Some of Scotland’s most troubled children, many of whom have experienced trauma, are having their lives turned around by the opportunity to learn music through hip-hop and rap.
The Community Orientated and Opportunity Learning (COOL) project is a modest, one-to-one approach delivered by musicians who have often had to face their own troubled backgrounds.
New research by Glasgow Caledonian University (GCU) suggests such small-scale interventions may be more effective in addressing the challenges associated with “hard-to-reach” young people.
Funded by the Scottish Government and the European Social Fund, COOL Music is a collaboration between researchers at GCU and practitioners at Heavy Sound, an East Lothian-based community interest company focused on building young people’s confidence and self-esteem through music making.
Heavy Sound was founded by former rapper Jordan Butler, who was homeless by the age of 13 and a victim of physical and sexual assault, with a history of addiction to drugs and alcohol.
He now leads a team of tutors who use music to engage young people to improve their health and wellbeing. The project started last year and works with young people aged between 12 and 18, many with poor school attendance records.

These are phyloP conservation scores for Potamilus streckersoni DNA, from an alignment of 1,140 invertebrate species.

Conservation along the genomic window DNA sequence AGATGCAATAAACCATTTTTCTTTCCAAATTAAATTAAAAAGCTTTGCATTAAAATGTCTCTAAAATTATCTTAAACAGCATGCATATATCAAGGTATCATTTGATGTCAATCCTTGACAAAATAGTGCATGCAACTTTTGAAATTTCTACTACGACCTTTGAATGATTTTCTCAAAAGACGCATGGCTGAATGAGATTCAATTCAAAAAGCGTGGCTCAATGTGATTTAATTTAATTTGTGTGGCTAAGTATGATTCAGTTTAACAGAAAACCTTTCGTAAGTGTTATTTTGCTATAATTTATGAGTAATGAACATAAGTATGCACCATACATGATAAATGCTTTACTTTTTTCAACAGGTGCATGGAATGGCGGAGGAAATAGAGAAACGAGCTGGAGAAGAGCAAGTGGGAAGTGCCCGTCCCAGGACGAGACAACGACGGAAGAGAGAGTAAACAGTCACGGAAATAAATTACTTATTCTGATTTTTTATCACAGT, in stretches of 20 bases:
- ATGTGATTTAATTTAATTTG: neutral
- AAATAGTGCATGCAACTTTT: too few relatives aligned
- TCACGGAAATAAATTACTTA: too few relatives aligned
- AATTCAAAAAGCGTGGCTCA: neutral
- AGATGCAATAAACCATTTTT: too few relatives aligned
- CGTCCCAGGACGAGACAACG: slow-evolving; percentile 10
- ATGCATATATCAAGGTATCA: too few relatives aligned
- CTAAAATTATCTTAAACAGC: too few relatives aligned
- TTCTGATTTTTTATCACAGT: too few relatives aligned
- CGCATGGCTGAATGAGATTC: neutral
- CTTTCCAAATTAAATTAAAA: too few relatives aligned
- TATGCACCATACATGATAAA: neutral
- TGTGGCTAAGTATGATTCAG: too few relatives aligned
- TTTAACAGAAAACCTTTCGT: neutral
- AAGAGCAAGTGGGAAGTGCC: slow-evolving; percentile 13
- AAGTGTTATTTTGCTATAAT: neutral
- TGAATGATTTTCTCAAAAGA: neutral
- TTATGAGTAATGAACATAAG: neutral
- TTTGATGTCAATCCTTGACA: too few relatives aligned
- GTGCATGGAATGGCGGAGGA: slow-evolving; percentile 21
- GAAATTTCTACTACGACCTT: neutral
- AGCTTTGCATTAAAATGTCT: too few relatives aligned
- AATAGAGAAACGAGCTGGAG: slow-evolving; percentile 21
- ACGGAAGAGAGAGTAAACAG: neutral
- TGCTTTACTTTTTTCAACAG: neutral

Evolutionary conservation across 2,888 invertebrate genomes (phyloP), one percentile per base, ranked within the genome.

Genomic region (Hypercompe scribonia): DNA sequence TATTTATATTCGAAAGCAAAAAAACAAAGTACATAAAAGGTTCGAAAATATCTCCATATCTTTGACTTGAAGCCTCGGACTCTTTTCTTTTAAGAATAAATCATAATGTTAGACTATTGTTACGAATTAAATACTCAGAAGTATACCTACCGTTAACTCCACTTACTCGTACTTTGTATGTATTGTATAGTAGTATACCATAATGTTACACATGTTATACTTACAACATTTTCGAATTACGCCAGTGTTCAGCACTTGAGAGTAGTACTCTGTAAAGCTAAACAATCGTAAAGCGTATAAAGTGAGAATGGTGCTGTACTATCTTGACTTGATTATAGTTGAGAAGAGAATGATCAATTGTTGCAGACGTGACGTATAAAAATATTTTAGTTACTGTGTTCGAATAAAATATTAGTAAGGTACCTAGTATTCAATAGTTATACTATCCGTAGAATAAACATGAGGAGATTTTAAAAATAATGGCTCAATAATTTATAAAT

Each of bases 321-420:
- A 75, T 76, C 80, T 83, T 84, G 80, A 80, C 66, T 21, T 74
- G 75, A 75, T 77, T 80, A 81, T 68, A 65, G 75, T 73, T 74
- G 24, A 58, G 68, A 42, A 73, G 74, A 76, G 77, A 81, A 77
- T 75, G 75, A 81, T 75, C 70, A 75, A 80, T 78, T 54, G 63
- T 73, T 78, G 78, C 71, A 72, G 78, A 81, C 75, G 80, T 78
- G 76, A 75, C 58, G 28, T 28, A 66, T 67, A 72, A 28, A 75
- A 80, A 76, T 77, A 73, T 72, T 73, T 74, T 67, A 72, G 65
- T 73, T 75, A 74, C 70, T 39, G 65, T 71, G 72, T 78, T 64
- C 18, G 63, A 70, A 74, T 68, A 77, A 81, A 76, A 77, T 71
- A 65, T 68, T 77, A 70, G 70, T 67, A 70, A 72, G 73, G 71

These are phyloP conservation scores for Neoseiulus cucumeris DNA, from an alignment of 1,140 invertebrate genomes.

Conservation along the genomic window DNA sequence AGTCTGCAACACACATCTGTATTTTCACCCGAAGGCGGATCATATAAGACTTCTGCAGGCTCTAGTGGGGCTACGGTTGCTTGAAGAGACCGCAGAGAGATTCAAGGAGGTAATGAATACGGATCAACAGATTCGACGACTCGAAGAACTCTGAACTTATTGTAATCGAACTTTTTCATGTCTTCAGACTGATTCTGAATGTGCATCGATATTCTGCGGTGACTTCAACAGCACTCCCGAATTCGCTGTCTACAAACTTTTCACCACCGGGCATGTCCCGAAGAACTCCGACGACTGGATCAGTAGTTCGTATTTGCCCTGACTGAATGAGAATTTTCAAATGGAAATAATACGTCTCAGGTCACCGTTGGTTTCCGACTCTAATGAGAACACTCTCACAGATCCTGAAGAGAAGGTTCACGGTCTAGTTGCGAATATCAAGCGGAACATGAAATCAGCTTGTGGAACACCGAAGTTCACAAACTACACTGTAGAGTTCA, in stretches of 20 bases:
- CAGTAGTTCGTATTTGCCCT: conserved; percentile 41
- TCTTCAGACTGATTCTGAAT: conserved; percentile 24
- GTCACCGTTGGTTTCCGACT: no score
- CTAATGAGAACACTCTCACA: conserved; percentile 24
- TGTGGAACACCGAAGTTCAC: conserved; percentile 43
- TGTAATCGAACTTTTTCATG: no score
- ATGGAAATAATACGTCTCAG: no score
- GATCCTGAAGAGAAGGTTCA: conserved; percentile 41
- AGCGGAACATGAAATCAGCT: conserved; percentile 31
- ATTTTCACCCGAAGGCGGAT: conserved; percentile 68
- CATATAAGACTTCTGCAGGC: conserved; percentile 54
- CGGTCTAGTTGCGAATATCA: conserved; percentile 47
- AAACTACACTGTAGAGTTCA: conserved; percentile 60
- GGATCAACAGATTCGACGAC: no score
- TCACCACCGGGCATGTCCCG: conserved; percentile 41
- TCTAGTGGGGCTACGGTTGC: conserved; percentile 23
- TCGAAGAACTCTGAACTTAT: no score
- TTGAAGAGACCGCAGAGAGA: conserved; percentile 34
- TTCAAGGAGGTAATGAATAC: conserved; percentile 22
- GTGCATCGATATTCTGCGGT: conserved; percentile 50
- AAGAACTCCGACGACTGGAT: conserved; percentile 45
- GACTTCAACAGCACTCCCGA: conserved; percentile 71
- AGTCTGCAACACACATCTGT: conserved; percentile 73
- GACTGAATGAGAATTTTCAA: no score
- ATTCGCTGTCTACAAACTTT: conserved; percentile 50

One teenager, quoted in the GCU research, said: “At the end of it, I’m a different person and it’s helped me a lot. I learned how to be more confident in front of people.
“I used to be a bam. This project has made me think maybe I’m not all of that because I have been trying and a lot of things have been going good in my life now.”
Another 17-year-old said: “It gives me something to do instead of going out on the streets, causing havoc.”
Lead researcher Dr Stephen Millar said learning to make music helped hard-to-reach youngsters express themselves and share their problems.
“Some of the youngsters who have been helped by COOL Music admitted that they only went to school on the days when they were scheduled to attend sessions,” he said.
“If governments wish to effectively address issues facing troubled young people, it may be beneficial to allow community-based organisations to contribute to service delivery. When designing and implementing interventions for improved health and wellbeing of young people, the ‘bigger is better’ approach may not always be applicable.”
Darren McGarvey, one of Scotland’s best-known hip-hop performers, said the power of music could have a transformational effect on young people.
“Hip-hop evolved from street culture in disadvantaged communities,” he said. “For many young people growing up in adversity, rap is their first literary experience.
“As an art form it appeals to young men from violent communities, in particular, because they identify with the emotions and imagery of that experience. It’s also a great vehicle for connecting people who may otherwise find themselves isolated.”